"I told him I did not. He said that he'd be flogged by Gaskie,
Finli's Second, and then sent raw-backed into the wastes, either to die in theDiscordia or to find service in the castle of the Red King. But such a trip would not be easy. Southeast ofFedic one may also contract such things as the Eating Sickness (probably cancer, but a kind that's very fast, very painful, and very nasty) or what they just call the Crazy. The Children of Roderick commonly suffer from both these problems, and others, as well. The minor skin diseases of Thunderclap-the eczema, pimples, and rashes-are apparently only the beginning of one's problems in End-World. But for an exile, service in the Court of the Crimson King would be the only hope. Certainly a can-toi such as Trampas couldn't go to the Callas. They're closer, granted, and there's genuine sunshine there, but you can imagine what would happen to low men or the taheen in the Arc of the Callas."
Roland's tet can imagine that very well.
"Don't make too much of it," I said. "As that new fellow Dinky might say, I don't put my business on the street. It s really as simple as that. There's no chivalry involved."
"He said he was grateful nevertheless, then looked around and said, very low: 'I'd pay you back for your kindness, Ted, by telling you to cooperate with them, to the extent that you can. I don't mean you should get me in trouble, but I don't want you to get in more trouble yourself, either. They may not need you quite as badly as you may think."
"And I'd have you hear me well now, lady and gentlemen, for this may be very important; I simply don't know. All I know for certain is that what Trampas told me next gave me a terrible deep chill. He said that of all the other-side worlds, there's one that's unique. They call it the Real World. All Trampas seems to know about it is that it's real in the same way Mid-World was, before the Beams began to weaken and Mid-World moved on. In America-side of this special 'real' World, he says, time sometimes jerks but always runs one way: ahead. And in that world lives a man who also serves as a kind of facilitator; he may even be a mortal guardian of Gan's Beam."
Roland looked at Eddie, and as their eyes met, both mouthed the same word: King.
"Trampas told me that the Crimson King has tried to kill this man, but ka has ever protected his life. They say his song has cast the circle," Trampas told me, "although no one seems to know exactly what that means." Now, however, ka-not the Red King but plain old ka-has decreed that this man, this guardian or whatever he is, should die.
He's stopped, you see. Whatever song it was he was supposed to sing, he's stopped, and that has finally made him vulnerable. But not to the Crimson King. Trampas kept telling me that. No, it's ka he's vulnerable to. "He no longer sings," Trampas said. "His song, the one that matters, has ended. He has forgotten the rose."
In the outer silence, Mordred heard this and then withdrew to ponder it.
"Trampas told me all this only so I'd understand I was no longer completely indispensable. Of course they want to keep me; presumably there would be honor in bringing down Shardik 's Beam before this man's death could cause Gan 's Beam to break."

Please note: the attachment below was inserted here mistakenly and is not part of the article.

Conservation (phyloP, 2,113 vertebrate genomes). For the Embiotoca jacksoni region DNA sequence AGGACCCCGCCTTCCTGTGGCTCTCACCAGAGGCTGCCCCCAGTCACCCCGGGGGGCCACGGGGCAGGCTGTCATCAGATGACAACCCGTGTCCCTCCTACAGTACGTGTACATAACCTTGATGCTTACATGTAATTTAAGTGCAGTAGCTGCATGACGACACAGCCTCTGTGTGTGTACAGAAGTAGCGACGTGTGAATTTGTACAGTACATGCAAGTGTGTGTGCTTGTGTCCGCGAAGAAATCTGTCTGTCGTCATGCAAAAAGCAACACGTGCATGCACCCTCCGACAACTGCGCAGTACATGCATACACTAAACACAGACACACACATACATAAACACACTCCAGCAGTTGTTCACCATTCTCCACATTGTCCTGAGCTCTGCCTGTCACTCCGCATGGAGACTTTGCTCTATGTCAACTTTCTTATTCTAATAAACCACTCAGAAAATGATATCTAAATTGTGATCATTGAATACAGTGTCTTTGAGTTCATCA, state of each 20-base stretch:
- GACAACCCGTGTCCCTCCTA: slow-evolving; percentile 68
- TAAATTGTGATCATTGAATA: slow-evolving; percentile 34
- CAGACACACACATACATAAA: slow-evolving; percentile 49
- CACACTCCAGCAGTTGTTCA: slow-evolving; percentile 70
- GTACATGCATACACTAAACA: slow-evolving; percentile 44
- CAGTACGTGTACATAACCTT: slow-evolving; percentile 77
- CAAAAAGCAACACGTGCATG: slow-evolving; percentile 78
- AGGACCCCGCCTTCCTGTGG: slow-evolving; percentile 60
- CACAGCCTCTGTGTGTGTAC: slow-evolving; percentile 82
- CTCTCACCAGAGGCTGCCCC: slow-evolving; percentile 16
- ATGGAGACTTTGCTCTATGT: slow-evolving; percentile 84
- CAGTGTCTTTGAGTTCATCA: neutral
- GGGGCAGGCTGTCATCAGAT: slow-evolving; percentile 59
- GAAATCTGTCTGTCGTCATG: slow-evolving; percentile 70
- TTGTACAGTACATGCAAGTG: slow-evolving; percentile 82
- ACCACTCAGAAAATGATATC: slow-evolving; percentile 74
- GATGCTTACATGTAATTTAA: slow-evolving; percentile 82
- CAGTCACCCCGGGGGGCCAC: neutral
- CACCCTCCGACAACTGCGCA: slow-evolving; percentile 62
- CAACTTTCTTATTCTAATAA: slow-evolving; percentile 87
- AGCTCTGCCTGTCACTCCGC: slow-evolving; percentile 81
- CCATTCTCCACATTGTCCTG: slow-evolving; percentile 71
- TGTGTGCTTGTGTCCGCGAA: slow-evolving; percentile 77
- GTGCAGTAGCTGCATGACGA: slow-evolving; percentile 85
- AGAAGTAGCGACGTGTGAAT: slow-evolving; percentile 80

A pause.
"Do they see the lethal insanity of a race to the brink of oblivion, and then over the edge? Apparently not. If they did, surely they wouldn't be racing to begin with. Or is it a simple failure of imagination? One doesn't like to think such a rudimentary failing could bring about the end, yet..."
Roland, exasperated, twirled his fingers almost as if the old man to whose voice they were listening could see them. He wanted to hear, very well and every word, what the can-toi guard knew about Stephen King, and instead Brautigan had gotten off onto some rambling, discursive sidetrack. It was understandable-the man was clearly exhausted-but there was something here more important than everything else. Eddie knew it, too. Roland could read it on the young man's strained face.
Together they watched the remaining brown tape-now no more than an eighth of an inch deep-melt away.
"... yet we're only poor benighted humies, and I suppose we can't know about these things, not with any degree of certainty..."
He fetches a long, tired sigh. The tape turns, melting off the final reel and running silently and uselessly between the heads. Then, at last:
"Iasked this magic man's name and Trampas said, 'Iknow it not,
Ted, but I do know there's no magic in him anymore, for he's ceased whatever it was that ka meant him to do. If we leave him be, the Ka of Nineteen, which is that of his world, and the Ka of Ninety-nine, which is that of our world, will combine to-"
But there is no more. That is where the tape runs out.
The take-up reel turned and the shiny brown tape-end flapped, making that low fwip-fwip-fwip sound until Eddie leaned forward and pressed STOP. He muttered "Fuck!" under his breath.
"Just when it was getting interesting," Jake said. "And those numbers again. Nineteen... and ninety-nine." He paused, then said them together. "Nineteen-ninety-nine." Then a third time. "1999. The Keystone Year in the Keystone World. Where Mia went to have her baby. Where Black Thirteen is now."